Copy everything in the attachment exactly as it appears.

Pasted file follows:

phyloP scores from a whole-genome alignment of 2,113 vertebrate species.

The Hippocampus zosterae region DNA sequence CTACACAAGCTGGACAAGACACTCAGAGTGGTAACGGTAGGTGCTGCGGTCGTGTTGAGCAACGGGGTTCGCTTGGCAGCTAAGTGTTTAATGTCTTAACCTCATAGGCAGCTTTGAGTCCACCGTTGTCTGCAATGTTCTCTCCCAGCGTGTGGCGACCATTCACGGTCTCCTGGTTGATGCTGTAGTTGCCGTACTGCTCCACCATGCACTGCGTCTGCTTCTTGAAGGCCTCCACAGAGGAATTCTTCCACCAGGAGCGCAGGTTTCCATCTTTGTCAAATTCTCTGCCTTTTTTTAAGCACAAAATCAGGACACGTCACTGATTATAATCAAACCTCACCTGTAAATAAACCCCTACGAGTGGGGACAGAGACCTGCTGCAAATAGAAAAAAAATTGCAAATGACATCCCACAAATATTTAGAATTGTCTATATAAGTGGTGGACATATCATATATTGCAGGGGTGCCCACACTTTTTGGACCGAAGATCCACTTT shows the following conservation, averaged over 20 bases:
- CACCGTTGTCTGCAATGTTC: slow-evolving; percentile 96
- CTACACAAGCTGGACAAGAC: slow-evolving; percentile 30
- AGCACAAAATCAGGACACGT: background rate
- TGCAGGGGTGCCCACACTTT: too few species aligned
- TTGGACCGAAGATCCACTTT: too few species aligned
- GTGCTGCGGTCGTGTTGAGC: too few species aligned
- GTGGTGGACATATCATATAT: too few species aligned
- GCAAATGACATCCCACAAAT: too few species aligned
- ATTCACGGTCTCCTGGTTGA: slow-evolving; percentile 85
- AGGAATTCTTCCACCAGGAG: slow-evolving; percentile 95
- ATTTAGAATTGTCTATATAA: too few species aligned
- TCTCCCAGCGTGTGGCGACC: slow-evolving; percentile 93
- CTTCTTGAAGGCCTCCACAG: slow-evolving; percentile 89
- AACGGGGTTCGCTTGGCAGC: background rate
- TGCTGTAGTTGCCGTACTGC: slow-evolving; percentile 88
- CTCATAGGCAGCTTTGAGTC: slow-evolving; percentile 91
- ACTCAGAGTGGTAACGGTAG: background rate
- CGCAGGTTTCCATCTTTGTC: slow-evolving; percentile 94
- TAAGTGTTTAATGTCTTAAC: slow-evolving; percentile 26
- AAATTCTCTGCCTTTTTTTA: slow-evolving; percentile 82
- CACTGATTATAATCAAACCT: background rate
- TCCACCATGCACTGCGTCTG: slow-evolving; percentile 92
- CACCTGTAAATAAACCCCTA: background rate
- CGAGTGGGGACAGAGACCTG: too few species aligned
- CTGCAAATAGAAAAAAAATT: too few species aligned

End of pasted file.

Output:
phyloP scores from a whole-genome alignment of 2,113 vertebrate species.

The Hippocampus zosterae region DNA sequence CTACACAAGCTGGACAAGACACTCAGAGTGGTAACGGTAGGTGCTGCGGTCGTGTTGAGCAACGGGGTTCGCTTGGCAGCTAAGTGTTTAATGTCTTAACCTCATAGGCAGCTTTGAGTCCACCGTTGTCTGCAATGTTCTCTCCCAGCGTGTGGCGACCATTCACGGTCTCCTGGTTGATGCTGTAGTTGCCGTACTGCTCCACCATGCACTGCGTCTGCTTCTTGAAGGCCTCCACAGAGGAATTCTTCCACCAGGAGCGCAGGTTTCCATCTTTGTCAAATTCTCTGCCTTTTTTTAAGCACAAAATCAGGACACGTCACTGATTATAATCAAACCTCACCTGTAAATAAACCCCTACGAGTGGGGACAGAGACCTGCTGCAAATAGAAAAAAAATTGCAAATGACATCCCACAAATATTTAGAATTGTCTATATAAGTGGTGGACATATCATATATTGCAGGGGTGCCCACACTTTTTGGACCGAAGATCCACTTT shows the following conservation, averaged over 20 bases:
- CACCGTTGTCTGCAATGTTC: slow-evolving; percentile 96
- CTACACAAGCTGGACAAGAC: slow-evolving; percentile 30
- AGCACAAAATCAGGACACGT: background rate
- TGCAGGGGTGCCCACACTTT: too few species aligned
- TTGGACCGAAGATCCACTTT: too few species aligned
- GTGCTGCGGTCGTGTTGAGC: too few species aligned
- GTGGTGGACATATCATATAT: too few species aligned
- GCAAATGACATCCCACAAAT: too few species aligned
- ATTCACGGTCTCCTGGTTGA: slow-evolving; percentile 85
- AGGAATTCTTCCACCAGGAG: slow-evolving; percentile 95
- ATTTAGAATTGTCTATATAA: too few species aligned
- TCTCCCAGCGTGTGGCGACC: slow-evolving; percentile 93
- CTTCTTGAAGGCCTCCACAG: slow-evolving; percentile 89
- AACGGGGTTCGCTTGGCAGC: background rate
- TGCTGTAGTTGCCGTACTGC: slow-evolving; percentile 88
- CTCATAGGCAGCTTTGAGTC: slow-evolving; percentile 91
- ACTCAGAGTGGTAACGGTAG: background rate
- CGCAGGTTTCCATCTTTGTC: slow-evolving; percentile 94
- TAAGTGTTTAATGTCTTAAC: slow-evolving; percentile 26
- AAATTCTCTGCCTTTTTTTA: slow-evolving; percentile 82
- CACTGATTATAATCAAACCT: background rate
- TCCACCATGCACTGCGTCTG: slow-evolving; percentile 92
- CACCTGTAAATAAACCCCTA: background rate
- CGAGTGGGGACAGAGACCTG: too few species aligned
- CTGCAAATAGAAAAAAAATT: too few species aligned